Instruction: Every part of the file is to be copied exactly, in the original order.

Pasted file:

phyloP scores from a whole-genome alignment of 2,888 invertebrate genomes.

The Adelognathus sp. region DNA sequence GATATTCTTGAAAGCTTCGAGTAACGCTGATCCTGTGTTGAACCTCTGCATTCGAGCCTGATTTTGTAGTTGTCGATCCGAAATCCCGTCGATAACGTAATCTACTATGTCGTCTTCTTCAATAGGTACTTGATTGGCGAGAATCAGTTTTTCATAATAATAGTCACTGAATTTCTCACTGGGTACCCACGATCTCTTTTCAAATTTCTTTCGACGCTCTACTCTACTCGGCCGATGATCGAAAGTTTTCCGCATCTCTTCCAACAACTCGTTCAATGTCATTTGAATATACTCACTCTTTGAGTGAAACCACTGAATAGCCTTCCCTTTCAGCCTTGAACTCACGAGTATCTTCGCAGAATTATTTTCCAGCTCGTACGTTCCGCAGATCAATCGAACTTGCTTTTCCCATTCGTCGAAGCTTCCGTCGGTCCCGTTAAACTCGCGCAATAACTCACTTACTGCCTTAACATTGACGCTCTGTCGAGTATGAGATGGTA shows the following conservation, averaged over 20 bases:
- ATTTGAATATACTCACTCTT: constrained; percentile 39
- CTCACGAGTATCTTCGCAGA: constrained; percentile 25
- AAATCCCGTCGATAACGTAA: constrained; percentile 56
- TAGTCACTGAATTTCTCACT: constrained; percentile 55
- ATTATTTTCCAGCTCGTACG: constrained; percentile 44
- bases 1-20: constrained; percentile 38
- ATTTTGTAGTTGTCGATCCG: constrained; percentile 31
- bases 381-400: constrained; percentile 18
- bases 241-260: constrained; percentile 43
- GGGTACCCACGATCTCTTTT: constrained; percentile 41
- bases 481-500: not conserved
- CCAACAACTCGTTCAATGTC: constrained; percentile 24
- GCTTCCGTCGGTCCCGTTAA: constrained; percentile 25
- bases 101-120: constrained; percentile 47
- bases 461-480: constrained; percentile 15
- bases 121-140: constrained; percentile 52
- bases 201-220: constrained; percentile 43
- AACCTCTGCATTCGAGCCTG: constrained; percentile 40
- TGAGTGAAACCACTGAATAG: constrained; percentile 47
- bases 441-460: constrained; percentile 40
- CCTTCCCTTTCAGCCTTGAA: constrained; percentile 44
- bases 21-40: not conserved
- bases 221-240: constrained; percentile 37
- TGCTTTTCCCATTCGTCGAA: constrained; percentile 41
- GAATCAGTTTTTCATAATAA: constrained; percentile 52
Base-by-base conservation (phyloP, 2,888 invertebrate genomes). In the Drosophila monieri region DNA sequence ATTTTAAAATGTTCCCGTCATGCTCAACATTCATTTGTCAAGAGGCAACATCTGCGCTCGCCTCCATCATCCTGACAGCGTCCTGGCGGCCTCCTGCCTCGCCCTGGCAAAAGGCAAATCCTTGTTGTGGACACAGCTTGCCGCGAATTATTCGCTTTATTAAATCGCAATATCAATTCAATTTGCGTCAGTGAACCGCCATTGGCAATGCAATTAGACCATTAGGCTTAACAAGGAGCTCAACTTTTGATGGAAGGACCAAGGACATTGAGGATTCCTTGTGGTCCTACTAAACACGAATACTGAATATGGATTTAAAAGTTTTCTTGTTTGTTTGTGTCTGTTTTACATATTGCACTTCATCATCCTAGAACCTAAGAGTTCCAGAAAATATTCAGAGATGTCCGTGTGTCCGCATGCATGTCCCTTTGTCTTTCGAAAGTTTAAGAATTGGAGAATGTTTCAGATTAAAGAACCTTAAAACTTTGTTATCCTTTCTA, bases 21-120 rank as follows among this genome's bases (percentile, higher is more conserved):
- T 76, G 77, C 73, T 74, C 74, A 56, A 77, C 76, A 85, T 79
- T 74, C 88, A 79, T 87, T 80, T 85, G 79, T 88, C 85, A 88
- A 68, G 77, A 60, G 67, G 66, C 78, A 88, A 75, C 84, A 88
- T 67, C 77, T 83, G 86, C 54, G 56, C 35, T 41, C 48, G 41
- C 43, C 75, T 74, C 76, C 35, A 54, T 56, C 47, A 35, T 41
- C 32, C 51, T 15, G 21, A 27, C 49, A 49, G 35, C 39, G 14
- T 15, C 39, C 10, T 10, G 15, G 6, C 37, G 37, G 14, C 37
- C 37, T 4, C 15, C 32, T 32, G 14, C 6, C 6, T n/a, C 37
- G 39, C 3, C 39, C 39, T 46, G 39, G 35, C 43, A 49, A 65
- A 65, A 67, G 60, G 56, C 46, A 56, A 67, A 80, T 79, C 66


phyloP scores from a whole-genome alignment of 2,888 invertebrate genomes.

The Adelognathus sp. region DNA sequence GATATTCTTGAAAGCTTCGAGTAACGCTGATCCTGTGTTGAACCTCTGCATTCGAGCCTGATTTTGTAGTTGTCGATCCGAAATCCCGTCGATAACGTAATCTACTATGTCGTCTTCTTCAATAGGTACTTGATTGGCGAGAATCAGTTTTTCATAATAATAGTCACTGAATTTCTCACTGGGTACCCACGATCTCTTTTCAAATTTCTTTCGACGCTCTACTCTACTCGGCCGATGATCGAAAGTTTTCCGCATCTCTTCCAACAACTCGTTCAATGTCATTTGAATATACTCACTCTTTGAGTGAAACCACTGAATAGCCTTCCCTTTCAGCCTTGAACTCACGAGTATCTTCGCAGAATTATTTTCCAGCTCGTACGTTCCGCAGATCAATCGAACTTGCTTTTCCCATTCGTCGAAGCTTCCGTCGGTCCCGTTAAACTCGCGCAATAACTCACTTACTGCCTTAACATTGACGCTCTGTCGAGTATGAGATGGTA shows the following conservation, averaged over 20 bases:
- ATTTGAATATACTCACTCTT: constrained; percentile 39
- CTCACGAGTATCTTCGCAGA: constrained; percentile 25
- AAATCCCGTCGATAACGTAA: constrained; percentile 56
- TAGTCACTGAATTTCTCACT: constrained; percentile 55
- ATTATTTTCCAGCTCGTACG: constrained; percentile 44
- bases 1-20: constrained; percentile 38
- ATTTTGTAGTTGTCGATCCG: constrained; percentile 31
- bases 381-400: constrained; percentile 18
- bases 241-260: constrained; percentile 43
- GGGTACCCACGATCTCTTTT: constrained; percentile 41
- bases 481-500: not conserved
- CCAACAACTCGTTCAATGTC: constrained; percentile 24
- GCTTCCGTCGGTCCCGTTAA: constrained; percentile 25
- bases 101-120: constrained; percentile 47
- bases 461-480: constrained; percentile 15
- bases 121-140: constrained; percentile 52
- bases 201-220: constrained; percentile 43
- AACCTCTGCATTCGAGCCTG: constrained; percentile 40
- TGAGTGAAACCACTGAATAG: constrained; percentile 47
- bases 441-460: constrained; percentile 40
- CCTTCCCTTTCAGCCTTGAA: constrained; percentile 44
- bases 21-40: not conserved
- bases 221-240: constrained; percentile 37
- TGCTTTTCCCATTCGTCGAA: constrained; percentile 41
- GAATCAGTTTTTCATAATAA: constrained; percentile 52
Base-by-base conservation (phyloP, 2,888 invertebrate genomes). In the Drosophila monieri region DNA sequence ATTTTAAAATGTTCCCGTCATGCTCAACATTCATTTGTCAAGAGGCAACATCTGCGCTCGCCTCCATCATCCTGACAGCGTCCTGGCGGCCTCCTGCCTCGCCCTGGCAAAAGGCAAATCCTTGTTGTGGACACAGCTTGCCGCGAATTATTCGCTTTATTAAATCGCAATATCAATTCAATTTGCGTCAGTGAACCGCCATTGGCAATGCAATTAGACCATTAGGCTTAACAAGGAGCTCAACTTTTGATGGAAGGACCAAGGACATTGAGGATTCCTTGTGGTCCTACTAAACACGAATACTGAATATGGATTTAAAAGTTTTCTTGTTTGTTTGTGTCTGTTTTACATATTGCACTTCATCATCCTAGAACCTAAGAGTTCCAGAAAATATTCAGAGATGTCCGTGTGTCCGCATGCATGTCCCTTTGTCTTTCGAAAGTTTAAGAATTGGAGAATGTTTCAGATTAAAGAACCTTAAAACTTTGTTATCCTTTCTA, bases 21-120 rank as follows among this genome's bases (percentile, higher is more conserved):
- T 76, G 77, C 73, T 74, C 74, A 56, A 77, C 76, A 85, T 79
- T 74, C 88, A 79, T 87, T 80, T 85, G 79, T 88, C 85, A 88
- A 68, G 77, A 60, G 67, G 66, C 78, A 88, A 75, C 84, A 88
- T 67, C 77, T 83, G 86, C 54, G 56, C 35, T 41, C 48, G 41
- C 43, C 75, T 74, C 76, C 35, A 54, T 56, C 47, A 35, T 41
- C 32, C 51, T 15, G 21, A 27, C 49, A 49, G 35, C 39, G 14
- T 15, C 39, C 10, T 10, G 15, G 6, C 37, G 37, G 14, C 37
- C 37, T 4, C 15, C 32, T 32, G 14, C 6, C 6, T n/a, C 37
- G 39, C 3, C 39, C 39, T 46, G 39, G 35, C 43, A 49, A 65
- A 65, A 67, G 60, G 56, C 46, A 56, A 67, A 80, T 79, C 66